halal

By Tomás Guerrero, IE Business School

Nearly all muslim-majority countries currently import much of the food they consume, with imports, as in the case of the Gulf Cooperation Council (GCC) countries, above 70 per cent.

Thus they are net importers of food, and the vast majority of it is halal. In 2013, Muslims spent $1.2tn on food and drink, the equivalent of 17.7 per cent of total world expenditure on food in that year. Of this, $1tn was spent on halal food by the muslim communities in the 57 member countries of the Organisation of Islamic Cooperation.

There are three main factors explaining this dependency: adverse climate, the lack of the knowhow and technology needed in order to boost food productivity and the rapid growth of populations with increased disposable income who are starting to adopt Western patterns of consumption. Read more

By Shelina Janmohamed of Ogilvy Noor

The horsemeat scandal has raised significant consumer questions: what is in the food we eat, how can we be sure it’s properly labelled, and most importantly, who can we trust?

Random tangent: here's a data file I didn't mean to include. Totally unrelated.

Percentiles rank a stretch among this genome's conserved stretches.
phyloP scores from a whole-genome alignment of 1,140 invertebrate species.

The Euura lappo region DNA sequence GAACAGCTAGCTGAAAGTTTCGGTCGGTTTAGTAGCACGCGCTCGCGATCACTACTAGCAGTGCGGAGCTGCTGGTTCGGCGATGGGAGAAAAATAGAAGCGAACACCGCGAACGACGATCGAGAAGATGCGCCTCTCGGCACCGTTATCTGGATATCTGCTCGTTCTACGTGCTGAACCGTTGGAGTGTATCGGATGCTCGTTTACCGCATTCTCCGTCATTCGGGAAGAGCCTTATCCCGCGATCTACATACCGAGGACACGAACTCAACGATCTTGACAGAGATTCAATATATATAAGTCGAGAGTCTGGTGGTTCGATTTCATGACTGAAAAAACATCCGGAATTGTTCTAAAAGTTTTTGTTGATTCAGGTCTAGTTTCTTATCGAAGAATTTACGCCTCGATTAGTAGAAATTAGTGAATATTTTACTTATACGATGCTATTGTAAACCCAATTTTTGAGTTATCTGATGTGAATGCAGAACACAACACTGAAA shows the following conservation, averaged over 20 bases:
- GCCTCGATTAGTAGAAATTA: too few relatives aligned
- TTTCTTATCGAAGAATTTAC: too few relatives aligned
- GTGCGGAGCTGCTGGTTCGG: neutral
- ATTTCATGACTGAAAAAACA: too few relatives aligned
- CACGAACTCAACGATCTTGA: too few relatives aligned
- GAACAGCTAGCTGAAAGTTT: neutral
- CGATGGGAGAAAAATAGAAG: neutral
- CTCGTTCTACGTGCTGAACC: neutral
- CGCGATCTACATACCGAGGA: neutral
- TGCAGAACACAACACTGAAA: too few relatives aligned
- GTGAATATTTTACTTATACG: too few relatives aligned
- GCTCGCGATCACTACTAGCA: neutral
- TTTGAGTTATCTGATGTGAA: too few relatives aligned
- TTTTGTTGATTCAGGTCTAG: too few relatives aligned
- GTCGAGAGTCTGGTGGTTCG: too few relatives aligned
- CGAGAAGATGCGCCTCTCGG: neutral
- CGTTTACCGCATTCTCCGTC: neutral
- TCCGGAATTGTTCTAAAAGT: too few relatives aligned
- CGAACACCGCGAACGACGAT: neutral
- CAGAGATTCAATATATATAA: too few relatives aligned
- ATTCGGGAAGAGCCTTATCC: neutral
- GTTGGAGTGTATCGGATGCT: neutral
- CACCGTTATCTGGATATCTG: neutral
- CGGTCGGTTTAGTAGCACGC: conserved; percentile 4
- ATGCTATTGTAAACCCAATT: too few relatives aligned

For Muslim consumers who wish to observe halal in their food and beverage consumption – an industry worth an estimated $661bn a year – these are questions they ask daily. For them, halal certification from a trusted authority is vital, otherwise they simply won’t buy. No trusted halal logo, no sale. Read more

With Dubai’s economy recovering, the emirate is rediscovering its mojo. That brimming confidence has already seen the return of large-scale development projects. Now the government is moving on to big concepts.

The ruler, Sheikh Mohammed bin Rashid Al Maktoum, on Wednesday oversaw the launch of an attempt to place Dubai at the centre of the ‘global Islamic economy.’ Read more

Forget the bikini-clad Europeans. For a growing number of Turkey’s hoteliers, halal holidays is where the money is at.

With their no-alcohol policy and separate beaches, pools and discotheques for men and women, “family style” holidays are on the rise as hoteliers look to cash in on the new middle class from Turkey’s more religiously conservative Anatolian heartland. Read more